5 Hardest Climbs In The UK

Bealach na Bà
Check out the climbs a little closer to home (Credit: G Laird)

What the UK lacks in twenty-kilometre mountain passes it certainly makes up for in short, steep climbs. Although you won’t be climbing all day when tackling these brutes, you will have to face the UK’s toughest factor, the weather. Pedalsure has already brought you The 10 Toughest Climbs In Cycling and it got us thinking: what about the climbs a little closer to home? It is sometimes difficult to seek out tough climbs to tackle, so we have helped you out and found them for you.

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Bealach na Bà

The closest to an Alpine mountain climb that the UK has to offer is Bealach na Bà (“Pass of the Cattle” in Scottish Gaelic) on the west coast of Scotland. Rising from sea level to 626 metres over a stretch of 9.2km, Bealach na Bà has the steepest gradient of any road climb in the UK. With sections topping out at close to 20%, this is an absolute brute of a ride. It’s not just the steep gradients you’ll have to contend with either, you may also be battling some ferocious weather. It’s all worth it though as the view from the peak over the Skye and the Outer Hebrides is breath-taking (pending the weather…). For an added challenge you can turn right at the top of the road and follow a gravel track up to the next peak.

Location: Wester Ross, Scottish Highlands

Length: 9.2km

Average gradient: 6.8%

Maximum gradient: 15.6%

Elevation gain: 626m

KOM time: 27:23

QOM time: 33:17

Stwlan Dam

Another picturesque and relatively long climb is Wales’s answer to Bealach na Bà, the track to Stwlan Dam. The road is closed to cars so after you lift your bike over a gate you should have the climb to yourself. After two kilometres of steep valley climbing, you turn the corner and are rewarded with an incredible view of the imposing Stwlan Dam, towering over you like a set piece to a James Bond movie. From there, you face the toughest challenge of the climb as you tackle eight tight hairpin bends, which are great for any rider keen for an Alpine fix.

Location: Ffestiniog, North Wales

Length: 2.8km

Average gradient: 9.7%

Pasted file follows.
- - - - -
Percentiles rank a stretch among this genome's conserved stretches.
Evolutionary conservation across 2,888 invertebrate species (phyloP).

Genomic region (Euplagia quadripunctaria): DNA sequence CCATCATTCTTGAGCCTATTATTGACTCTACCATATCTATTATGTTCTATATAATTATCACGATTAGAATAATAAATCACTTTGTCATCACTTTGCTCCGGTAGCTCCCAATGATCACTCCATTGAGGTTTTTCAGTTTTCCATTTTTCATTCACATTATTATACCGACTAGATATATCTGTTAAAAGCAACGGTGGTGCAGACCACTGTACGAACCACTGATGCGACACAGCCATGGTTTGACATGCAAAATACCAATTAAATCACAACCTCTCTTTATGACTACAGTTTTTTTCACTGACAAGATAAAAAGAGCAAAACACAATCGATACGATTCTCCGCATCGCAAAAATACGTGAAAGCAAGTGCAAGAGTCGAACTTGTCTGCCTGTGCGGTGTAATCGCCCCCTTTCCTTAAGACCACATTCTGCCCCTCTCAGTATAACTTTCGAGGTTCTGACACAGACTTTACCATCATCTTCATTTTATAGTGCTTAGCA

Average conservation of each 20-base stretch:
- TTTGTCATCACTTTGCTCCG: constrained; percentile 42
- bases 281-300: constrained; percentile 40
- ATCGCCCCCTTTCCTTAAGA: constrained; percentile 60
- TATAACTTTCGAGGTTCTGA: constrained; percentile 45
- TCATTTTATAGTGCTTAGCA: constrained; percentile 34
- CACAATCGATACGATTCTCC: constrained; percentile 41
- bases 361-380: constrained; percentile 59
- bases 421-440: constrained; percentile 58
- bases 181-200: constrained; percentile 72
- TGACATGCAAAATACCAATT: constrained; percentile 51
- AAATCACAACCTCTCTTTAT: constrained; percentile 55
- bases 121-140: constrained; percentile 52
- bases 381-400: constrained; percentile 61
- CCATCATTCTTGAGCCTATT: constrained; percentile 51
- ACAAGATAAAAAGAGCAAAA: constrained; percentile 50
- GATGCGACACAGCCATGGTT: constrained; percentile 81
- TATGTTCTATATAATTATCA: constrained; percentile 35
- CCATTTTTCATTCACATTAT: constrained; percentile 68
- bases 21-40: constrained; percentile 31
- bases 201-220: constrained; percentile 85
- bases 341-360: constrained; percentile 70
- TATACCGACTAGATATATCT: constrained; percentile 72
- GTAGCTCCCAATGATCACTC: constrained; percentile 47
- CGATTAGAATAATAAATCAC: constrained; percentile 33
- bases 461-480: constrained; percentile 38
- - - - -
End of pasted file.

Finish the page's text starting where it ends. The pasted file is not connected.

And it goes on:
Maximum gradient: 16.8%

Elevation gain: 269m

KOM time: 08:57

QOM time: 12:23

Ffordd Penllech

How does ‘steepest public road’ in the world sound? With a maximum gradient of 37.45% the Guinness World Records gave Ffordd Penllech that accolade in 2019. It’s so steep that the road is actually a one-way street going down, but cyclists can try their luck on this wall at the Harlech Hill Climb which had its inaugural running last year. The KOM and QOM times may be under two minutes and 300 metres may not sound like a lot, but most of the battle will be simply staying on your pedals. Very low gears needed for this one we think.

Location: Harlech, North Wales

Length: 300m

Average gradient: 16.3%

Maximum gradient: 37.45%

Elevation gain: 54m

KOM time: 0:51

QOM time: 01:45

Hardknott Pass

Hardknott Pass is one of the most legendary and well-loved UK climbs and for good reason. The pass features heavily in one of our Top 8 UK Sportives, the Fred Whitton Challenge. Like most climbs in this part of the country, the going gets tough straight away as the hardest gradients can be found at the base of the ascent. With hairpins, gradients and great views, there’s no wonder Hardknott Pass is a proper bucket list climb.

Location: Cockley Beck, Cumbria

Length: 2.6km

Average gradient: 11.5%

Maximum gradient: 20.5%

Elevation gain: 301m

KOM time: 09:15

QOM time: 14:03

Trooper Lane

If Bealach na Bà is the UK’s answer to Alpe d’Huez, then Trooper Lane is the UK’s version of the Koppenberg. The first 300 metres are on an energy sapping paved road with two steep speed scrubbing hairpins before the road surface quickly changes. You’d be forgiven for thinking you’d been teleported to a Belgian berg because you’ll suddenly be fighting for traction on a cobbled track with sections up to 27.7%. It would take a brave rider indeed to tackle the ‘Trooperberg’ in the wet…

Location: Halifax, Yorkshire

Length: 700m

Average gradient: 19.1%

Maximum gradient: 27.7%

Elevation gain: 137m

KOM time: 03:38

QOM time: 06:02

So, the UK does have some hard climbs. At first it may seem like we’re trumped by the rest of Europe’s combined strength of steep bergs and high-climbing cols, but on closer inspection we can see that there’s plenty of riding here too.

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